Ziedinš, Karlis Ianovich

The following article is from The Great Soviet Encyclopedia (1979). It might be outdated or ideologically biased.

Ziediņš, Kārlis Ianovich

 

Born July 15 (27), 1885, in Glāznieki, now in Bauska Raion, Latvian SSR; died May 22, 1919, in Riga. Revolutionary figure in Russia. Member of the Communist Party from 1904.

Żiediņš was the son of a peasant. He graduated from a navigation school and became a navigator. He delivered revolutionary literature and weapons from abroad to Riga, St. Petersburg, and Odessa. He engaged in revolutionary activity in the Black Sea Fleet during World War I. Żiediņš was a delegate to the First All-Russian Congress of Soviets in 1917. He led the Bolshevik wing of the Central Executive Committee of the Navy under the All-Russian Central Executive Committee. He was a member of the Naval Revolutionary Committee in October 1917 and led the detachment of sailors who stormed the Winter Palace. He piloted warships in the Neva during the defeat of the Krasnov-Kerensky revolt, and then, as part of a sailors’ detachment, battled White Guards on Pulkovo Heights. Żiediņš was a member of the Soviet delegation at the Brest-Litovsk peace negotiations with Germany. He became a member of the Central Executive Committee of the Black Sea Fleet and the Sevastopol’ Military Revolutionary Committee in December 1917. In January 1918, he commanded the naval landing force that established Soviet power in Yalta. Żiediņš commanded a sailors’ detachment that fought the German invaders in February-March 1918, and he was commissar of the Vol’sk Naval Flotilla from April to October 1918. He became chief of naval administration of Soviet Latvia and a member of the Revolutionary Military Council of the Baltic Fleet in April 1919. He was killed in street fighting with German occupation troops in Riga.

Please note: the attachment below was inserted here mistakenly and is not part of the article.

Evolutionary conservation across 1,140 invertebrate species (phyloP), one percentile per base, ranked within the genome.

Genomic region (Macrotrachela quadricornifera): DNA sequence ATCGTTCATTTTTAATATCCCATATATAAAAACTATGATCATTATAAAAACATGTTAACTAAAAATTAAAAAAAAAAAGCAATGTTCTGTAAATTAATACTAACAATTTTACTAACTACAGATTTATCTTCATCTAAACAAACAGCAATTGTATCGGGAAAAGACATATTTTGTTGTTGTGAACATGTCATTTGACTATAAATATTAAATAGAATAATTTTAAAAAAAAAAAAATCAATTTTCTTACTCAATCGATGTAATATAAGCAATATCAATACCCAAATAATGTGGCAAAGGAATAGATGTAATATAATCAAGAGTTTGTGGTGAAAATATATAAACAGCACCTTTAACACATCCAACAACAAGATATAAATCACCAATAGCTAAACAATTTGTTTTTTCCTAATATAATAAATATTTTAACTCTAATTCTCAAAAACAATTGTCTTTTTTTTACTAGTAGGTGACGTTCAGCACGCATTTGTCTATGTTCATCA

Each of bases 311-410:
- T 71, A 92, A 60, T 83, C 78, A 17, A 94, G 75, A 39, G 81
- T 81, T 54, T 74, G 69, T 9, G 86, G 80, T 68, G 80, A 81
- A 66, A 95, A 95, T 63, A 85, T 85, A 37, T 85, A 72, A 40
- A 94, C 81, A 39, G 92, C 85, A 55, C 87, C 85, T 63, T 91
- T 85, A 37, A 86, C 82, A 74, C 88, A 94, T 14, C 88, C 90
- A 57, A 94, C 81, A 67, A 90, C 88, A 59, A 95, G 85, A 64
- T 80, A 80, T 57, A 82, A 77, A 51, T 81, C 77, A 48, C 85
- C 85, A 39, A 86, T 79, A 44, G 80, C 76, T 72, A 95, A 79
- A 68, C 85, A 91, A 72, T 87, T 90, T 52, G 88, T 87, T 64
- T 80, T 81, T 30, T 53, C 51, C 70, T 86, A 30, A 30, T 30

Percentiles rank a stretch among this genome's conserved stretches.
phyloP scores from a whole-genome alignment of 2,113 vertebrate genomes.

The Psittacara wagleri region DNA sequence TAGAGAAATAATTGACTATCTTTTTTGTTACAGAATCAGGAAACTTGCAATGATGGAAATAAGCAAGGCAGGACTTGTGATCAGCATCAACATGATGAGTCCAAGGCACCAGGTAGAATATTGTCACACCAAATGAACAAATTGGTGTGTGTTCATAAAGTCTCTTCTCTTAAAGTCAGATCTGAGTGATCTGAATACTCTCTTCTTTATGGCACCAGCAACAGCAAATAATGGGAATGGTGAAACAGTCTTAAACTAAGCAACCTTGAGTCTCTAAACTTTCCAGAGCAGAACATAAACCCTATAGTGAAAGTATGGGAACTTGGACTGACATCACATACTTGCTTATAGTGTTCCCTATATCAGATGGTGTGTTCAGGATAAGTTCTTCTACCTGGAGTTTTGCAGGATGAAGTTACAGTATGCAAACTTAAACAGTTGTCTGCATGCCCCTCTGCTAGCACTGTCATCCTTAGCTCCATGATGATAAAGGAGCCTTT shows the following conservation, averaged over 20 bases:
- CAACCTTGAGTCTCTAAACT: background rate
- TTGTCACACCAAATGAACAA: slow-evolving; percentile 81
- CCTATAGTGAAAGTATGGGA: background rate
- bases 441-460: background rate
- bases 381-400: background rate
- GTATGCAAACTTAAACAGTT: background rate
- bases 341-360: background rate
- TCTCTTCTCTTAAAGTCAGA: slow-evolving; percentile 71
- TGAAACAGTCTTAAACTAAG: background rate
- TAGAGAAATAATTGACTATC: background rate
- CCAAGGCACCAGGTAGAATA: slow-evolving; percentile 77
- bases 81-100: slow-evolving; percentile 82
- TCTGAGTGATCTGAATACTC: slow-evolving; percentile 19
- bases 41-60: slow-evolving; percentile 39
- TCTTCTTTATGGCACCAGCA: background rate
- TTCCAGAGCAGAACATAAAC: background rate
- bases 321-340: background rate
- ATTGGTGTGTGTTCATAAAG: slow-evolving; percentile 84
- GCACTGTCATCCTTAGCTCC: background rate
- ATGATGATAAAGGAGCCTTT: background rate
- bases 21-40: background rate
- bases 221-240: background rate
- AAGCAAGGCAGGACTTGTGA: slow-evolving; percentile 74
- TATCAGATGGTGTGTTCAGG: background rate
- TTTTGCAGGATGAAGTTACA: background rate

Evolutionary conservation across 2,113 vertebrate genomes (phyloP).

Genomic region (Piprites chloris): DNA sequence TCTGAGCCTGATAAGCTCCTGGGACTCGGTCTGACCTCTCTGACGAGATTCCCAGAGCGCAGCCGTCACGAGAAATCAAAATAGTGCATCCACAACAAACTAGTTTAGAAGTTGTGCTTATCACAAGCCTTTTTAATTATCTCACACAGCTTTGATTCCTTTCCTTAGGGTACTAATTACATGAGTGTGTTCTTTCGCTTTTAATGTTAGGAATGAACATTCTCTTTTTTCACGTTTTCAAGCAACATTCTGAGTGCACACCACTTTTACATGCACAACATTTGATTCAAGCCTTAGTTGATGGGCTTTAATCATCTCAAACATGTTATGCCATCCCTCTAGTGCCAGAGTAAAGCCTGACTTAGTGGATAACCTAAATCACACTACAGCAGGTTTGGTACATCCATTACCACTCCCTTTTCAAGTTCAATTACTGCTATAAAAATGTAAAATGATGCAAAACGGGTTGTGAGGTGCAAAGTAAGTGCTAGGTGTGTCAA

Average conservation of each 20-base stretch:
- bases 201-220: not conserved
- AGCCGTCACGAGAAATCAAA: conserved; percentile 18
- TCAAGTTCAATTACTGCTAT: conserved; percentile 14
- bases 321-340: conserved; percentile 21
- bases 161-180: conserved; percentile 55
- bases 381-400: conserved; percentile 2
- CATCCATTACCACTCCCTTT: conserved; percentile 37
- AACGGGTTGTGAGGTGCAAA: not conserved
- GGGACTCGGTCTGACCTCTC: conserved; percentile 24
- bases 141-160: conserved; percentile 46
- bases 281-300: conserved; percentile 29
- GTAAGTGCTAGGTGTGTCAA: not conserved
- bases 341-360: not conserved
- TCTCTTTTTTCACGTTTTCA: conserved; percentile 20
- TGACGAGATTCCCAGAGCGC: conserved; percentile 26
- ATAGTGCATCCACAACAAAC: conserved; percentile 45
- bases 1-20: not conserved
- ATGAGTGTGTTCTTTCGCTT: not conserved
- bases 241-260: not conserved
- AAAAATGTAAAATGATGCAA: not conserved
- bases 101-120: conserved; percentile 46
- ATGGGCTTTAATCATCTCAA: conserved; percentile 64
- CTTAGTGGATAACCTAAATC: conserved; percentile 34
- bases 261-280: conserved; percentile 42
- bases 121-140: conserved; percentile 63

REFERENCES

Geroi Oktiabria, vol. 1. Leningrad, 1967. Pages 448–50.
Kondrat’ev, N. Syny naroda. Riga, 1956. Pages 143–96.
Tolstovs, J. “K . Żiediņš.” In the collection Cīnītāji par Oktobri. Riga, 1967.
The Great Soviet Encyclopedia, 3rd Edition (1970-1979). © 2010 The Gale Group, Inc. All rights reserved.